I first was inspired to do this when I attended a teaching conference a few years ago at which Don Snow was the main speaker. He encouraged us to have students watch documentaries and report on them. This would provide good, sensible, authentic input while at the same time giving students a change to improve their learner autonomy skills. Snow suggested having students journal about the documentary, but I realized that with more than 100 students, I would never have time to read journals from each student throughout the semester. Plus, I'm teaching these students oral English, so I'd really like to have them writing less and speaking more. (Chinese students are already quite good at writing and reading compared to speaking.)
So I started musing about how to tweak this idea to fit my context.
Eventually, the idea turned into what I call "LIGs" or Language Improvement Groups. At the beginning of the term, I have students choose a small group of 3 to 5 students. Outside of class, students watch an episode of an English TV show and then meet together to discuss the episode for at least 15 minutes. Students make a video recording of their discussion using a camcorder or mobile phone.
Then the following week in class, students bring the video and watch it in their groups during the first half of class. As they watch, they take notes and discuss with each other about their strong and weak points in using oral English in a conversational setting. As the students watch and discuss, I come around to each group and check to make sure they have a video and that the quality is sufficient. After discussing, students choose one specific goal to try to improve for the following recorded discussion. Then they raise their hands, and I come check the goal to make sure it's specific and realistic enough.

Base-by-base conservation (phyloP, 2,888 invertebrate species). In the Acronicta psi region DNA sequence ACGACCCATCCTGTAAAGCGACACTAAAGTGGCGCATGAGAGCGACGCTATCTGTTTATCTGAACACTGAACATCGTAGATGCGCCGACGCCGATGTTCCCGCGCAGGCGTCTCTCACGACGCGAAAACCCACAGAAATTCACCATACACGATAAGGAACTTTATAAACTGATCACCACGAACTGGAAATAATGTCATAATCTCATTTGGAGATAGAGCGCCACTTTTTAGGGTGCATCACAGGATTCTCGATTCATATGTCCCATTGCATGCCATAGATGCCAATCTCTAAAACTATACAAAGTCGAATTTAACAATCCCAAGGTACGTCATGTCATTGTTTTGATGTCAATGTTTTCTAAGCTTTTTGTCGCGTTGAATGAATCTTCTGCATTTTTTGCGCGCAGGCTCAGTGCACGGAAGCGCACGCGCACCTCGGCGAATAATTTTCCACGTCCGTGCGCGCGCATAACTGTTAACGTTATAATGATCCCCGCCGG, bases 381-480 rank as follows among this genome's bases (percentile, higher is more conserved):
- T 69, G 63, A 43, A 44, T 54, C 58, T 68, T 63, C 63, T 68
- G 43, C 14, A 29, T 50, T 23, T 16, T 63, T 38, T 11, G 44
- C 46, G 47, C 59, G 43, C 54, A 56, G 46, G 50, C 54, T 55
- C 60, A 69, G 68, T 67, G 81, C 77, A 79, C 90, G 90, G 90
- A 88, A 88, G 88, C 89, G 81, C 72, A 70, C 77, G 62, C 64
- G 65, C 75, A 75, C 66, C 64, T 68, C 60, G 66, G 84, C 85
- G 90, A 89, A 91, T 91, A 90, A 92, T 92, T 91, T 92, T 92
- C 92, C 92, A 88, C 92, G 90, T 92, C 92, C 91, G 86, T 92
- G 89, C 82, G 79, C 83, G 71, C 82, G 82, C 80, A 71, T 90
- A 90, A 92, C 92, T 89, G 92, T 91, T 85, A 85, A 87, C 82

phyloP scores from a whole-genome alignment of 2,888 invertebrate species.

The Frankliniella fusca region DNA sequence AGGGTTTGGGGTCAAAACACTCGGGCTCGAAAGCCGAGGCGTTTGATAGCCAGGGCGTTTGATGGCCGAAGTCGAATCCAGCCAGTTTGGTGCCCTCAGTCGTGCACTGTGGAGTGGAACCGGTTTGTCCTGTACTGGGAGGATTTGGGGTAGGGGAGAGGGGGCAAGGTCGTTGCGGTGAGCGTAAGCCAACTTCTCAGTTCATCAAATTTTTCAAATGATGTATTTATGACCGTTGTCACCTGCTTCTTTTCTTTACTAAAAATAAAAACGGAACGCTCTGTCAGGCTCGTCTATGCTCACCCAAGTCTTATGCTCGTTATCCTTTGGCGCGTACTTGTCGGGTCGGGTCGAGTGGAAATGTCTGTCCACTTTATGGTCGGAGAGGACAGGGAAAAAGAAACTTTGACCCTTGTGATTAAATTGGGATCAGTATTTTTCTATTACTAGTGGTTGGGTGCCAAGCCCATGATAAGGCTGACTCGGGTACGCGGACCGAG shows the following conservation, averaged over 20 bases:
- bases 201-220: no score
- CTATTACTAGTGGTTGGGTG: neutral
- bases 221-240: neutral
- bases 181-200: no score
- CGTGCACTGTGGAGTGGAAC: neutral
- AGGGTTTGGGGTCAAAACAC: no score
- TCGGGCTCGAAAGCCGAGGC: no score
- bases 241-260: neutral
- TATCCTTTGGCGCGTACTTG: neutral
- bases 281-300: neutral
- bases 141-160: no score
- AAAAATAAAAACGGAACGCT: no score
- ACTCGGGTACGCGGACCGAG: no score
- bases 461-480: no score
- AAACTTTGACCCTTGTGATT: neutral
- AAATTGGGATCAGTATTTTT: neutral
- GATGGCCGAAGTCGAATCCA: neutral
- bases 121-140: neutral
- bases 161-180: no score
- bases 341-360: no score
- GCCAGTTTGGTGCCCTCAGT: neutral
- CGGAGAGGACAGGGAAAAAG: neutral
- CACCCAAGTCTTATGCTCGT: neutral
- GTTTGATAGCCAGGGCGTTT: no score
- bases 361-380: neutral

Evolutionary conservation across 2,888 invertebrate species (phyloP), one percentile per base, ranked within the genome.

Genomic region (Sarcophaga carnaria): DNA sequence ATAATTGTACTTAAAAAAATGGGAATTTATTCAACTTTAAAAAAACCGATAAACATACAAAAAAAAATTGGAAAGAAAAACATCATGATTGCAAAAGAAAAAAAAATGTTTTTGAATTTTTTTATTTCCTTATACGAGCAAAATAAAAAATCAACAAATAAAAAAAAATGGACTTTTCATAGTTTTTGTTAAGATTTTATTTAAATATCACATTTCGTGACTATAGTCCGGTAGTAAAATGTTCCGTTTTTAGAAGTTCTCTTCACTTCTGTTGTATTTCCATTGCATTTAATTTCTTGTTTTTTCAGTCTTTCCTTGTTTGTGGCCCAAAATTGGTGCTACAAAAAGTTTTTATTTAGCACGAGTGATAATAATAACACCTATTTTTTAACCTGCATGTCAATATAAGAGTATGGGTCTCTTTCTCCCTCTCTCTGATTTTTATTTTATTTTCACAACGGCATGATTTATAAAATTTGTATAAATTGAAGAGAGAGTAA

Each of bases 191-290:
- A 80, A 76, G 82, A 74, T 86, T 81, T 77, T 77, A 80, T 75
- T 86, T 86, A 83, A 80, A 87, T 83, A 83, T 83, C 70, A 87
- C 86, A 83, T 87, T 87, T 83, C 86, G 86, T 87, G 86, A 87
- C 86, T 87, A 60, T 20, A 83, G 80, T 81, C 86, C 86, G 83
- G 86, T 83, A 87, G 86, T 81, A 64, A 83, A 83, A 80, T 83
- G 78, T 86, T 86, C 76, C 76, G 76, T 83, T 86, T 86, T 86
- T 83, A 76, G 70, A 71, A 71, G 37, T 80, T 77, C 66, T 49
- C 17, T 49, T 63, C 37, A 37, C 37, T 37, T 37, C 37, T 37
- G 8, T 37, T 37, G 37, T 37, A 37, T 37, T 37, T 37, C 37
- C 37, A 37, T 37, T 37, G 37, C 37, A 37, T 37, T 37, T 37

It takes a lot of time, but it really puts language learning into the students' own hands. For many of my students, it's the first time they've ever really watched and listened to themselves speak English. It's mortifying at first, but I think in the long run, it helps them overcome a lot of fears and realize that they can help themselves get better, even without the direct guidance of and practice with a native English speaker.
The second project I've developed over the past year is related specifically to pronunciation. In this project, students record themselves reading the Stella passage on George Mason University's Speech Accent Archive and transcribe their own speech. Then they compare their transcription with that of at least 3 native English speakers and develop a semester-long plan for pronunciation improvement.
This year was the first year I tried this project, so it wasn't quite as successful as I think the LIG project has been. (I'm now on the 3rd time of revamping the LIG project based on students' feedback and suggestions, so it's had a lot of time to evolve and improve.) After I have some free time to think about it and after I hear students' feedback from this term, I will likely revamp the pronunciation project as well to make it more effective.